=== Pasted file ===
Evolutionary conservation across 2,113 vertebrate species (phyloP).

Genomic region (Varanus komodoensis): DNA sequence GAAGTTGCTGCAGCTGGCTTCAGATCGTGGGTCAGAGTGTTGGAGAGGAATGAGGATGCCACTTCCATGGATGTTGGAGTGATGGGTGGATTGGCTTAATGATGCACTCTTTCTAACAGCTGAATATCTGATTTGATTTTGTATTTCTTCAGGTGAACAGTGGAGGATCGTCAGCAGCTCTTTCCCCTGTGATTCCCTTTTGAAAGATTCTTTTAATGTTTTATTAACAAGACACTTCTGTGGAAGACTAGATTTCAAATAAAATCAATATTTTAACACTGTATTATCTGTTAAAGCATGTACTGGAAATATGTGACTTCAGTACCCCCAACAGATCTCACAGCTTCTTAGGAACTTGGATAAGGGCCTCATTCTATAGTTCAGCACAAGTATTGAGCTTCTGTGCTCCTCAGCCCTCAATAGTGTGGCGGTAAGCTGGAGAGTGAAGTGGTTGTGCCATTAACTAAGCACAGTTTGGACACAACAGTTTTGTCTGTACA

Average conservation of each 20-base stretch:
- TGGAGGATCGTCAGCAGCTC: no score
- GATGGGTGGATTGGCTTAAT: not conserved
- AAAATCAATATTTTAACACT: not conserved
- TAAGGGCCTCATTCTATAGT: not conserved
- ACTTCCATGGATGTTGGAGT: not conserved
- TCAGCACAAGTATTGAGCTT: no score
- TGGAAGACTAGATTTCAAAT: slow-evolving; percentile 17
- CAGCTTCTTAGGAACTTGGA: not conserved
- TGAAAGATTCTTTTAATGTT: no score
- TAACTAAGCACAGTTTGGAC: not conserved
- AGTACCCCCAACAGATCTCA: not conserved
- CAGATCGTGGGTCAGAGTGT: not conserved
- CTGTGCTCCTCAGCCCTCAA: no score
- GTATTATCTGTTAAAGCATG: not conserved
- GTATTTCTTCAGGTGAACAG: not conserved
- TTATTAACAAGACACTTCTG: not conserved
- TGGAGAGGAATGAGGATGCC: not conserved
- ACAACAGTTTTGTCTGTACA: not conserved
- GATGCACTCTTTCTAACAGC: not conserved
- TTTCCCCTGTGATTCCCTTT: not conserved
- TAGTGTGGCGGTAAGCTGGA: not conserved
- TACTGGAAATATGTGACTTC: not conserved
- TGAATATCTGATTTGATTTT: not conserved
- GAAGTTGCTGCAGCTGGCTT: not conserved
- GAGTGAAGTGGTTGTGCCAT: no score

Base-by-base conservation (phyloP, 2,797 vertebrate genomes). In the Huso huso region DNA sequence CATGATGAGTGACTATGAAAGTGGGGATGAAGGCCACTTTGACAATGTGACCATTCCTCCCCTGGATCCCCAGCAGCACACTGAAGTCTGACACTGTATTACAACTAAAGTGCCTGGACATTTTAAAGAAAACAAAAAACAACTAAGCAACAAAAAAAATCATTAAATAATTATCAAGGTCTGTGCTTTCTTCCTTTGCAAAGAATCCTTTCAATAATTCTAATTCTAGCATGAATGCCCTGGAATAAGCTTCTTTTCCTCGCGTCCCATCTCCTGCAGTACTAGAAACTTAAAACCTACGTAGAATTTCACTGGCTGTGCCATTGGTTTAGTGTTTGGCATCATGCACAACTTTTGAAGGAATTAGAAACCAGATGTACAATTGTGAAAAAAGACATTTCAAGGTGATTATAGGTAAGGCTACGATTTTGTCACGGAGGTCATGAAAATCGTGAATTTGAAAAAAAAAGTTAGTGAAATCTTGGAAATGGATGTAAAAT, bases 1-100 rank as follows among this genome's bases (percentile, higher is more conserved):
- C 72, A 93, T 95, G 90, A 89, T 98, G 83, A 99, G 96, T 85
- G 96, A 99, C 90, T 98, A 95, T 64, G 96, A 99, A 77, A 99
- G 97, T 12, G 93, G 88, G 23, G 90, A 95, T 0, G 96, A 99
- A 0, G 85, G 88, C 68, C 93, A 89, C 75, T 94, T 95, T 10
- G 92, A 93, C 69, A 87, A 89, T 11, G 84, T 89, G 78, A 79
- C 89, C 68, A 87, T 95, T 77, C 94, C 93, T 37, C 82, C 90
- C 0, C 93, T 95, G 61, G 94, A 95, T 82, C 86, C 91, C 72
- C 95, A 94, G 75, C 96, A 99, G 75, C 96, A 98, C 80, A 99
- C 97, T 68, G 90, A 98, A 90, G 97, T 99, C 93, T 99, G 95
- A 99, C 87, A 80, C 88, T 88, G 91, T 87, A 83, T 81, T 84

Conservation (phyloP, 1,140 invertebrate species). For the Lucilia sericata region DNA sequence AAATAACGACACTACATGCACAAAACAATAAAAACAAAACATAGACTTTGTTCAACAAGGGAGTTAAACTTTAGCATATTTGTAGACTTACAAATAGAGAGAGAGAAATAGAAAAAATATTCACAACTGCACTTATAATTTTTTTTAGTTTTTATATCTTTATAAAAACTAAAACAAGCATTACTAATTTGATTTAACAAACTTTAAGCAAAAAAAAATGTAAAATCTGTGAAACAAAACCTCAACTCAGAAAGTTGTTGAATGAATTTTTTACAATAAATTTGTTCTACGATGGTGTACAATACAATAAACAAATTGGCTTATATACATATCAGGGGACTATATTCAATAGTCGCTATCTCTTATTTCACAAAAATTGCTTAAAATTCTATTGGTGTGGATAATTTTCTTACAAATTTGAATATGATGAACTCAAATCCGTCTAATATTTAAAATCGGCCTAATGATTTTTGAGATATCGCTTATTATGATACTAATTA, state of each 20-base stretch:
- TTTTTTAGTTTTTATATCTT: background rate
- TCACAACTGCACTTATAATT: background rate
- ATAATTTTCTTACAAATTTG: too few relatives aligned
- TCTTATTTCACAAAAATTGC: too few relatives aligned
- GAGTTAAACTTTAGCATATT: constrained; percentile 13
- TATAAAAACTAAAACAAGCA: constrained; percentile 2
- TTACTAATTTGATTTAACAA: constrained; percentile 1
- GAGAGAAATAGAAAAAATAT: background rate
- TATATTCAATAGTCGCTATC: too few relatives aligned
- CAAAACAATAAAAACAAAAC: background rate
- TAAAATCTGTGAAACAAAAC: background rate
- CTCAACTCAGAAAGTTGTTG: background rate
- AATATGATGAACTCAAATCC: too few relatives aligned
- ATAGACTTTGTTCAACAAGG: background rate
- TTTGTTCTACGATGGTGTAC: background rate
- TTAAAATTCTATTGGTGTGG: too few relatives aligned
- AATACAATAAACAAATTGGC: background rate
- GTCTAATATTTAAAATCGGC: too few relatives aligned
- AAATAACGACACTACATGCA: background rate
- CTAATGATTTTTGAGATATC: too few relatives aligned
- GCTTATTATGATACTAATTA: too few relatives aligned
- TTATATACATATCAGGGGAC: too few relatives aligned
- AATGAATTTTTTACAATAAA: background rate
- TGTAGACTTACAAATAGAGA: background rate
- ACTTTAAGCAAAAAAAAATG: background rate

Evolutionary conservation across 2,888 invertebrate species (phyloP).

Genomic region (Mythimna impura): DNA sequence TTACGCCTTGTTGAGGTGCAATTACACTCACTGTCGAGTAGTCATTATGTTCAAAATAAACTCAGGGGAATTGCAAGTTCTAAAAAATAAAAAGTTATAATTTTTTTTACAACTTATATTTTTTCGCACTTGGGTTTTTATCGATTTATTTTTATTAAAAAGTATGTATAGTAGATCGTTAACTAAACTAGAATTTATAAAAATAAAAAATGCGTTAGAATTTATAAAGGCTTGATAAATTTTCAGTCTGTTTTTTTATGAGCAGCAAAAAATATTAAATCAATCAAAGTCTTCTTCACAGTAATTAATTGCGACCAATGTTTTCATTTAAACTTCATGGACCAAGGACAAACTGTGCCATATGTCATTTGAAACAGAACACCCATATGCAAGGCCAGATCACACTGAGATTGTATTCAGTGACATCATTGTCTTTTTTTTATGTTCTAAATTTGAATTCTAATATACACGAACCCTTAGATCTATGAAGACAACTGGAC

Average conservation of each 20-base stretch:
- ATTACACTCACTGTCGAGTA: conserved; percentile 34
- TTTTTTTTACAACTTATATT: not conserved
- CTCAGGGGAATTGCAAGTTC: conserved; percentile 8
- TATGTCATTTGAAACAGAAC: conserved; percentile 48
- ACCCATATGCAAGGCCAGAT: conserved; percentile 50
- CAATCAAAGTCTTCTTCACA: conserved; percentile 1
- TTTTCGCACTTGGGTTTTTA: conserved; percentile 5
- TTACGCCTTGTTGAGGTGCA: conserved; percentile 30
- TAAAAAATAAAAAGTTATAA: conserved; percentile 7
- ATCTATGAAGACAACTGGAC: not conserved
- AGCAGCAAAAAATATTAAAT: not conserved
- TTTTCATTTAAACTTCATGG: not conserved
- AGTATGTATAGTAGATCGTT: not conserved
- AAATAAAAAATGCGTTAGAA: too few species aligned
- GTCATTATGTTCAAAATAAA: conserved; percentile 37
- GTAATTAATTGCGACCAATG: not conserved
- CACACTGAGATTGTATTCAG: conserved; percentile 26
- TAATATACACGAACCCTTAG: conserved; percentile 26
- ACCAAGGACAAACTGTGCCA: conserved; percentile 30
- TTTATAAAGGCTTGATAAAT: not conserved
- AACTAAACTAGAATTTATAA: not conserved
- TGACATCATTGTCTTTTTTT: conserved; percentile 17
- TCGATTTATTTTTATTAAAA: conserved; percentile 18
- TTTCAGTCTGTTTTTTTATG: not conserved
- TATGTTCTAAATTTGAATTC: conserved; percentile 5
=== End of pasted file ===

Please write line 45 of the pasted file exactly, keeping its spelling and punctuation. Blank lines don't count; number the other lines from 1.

- GAGTTAAACTTTAGCATATT: constrained; percentile 13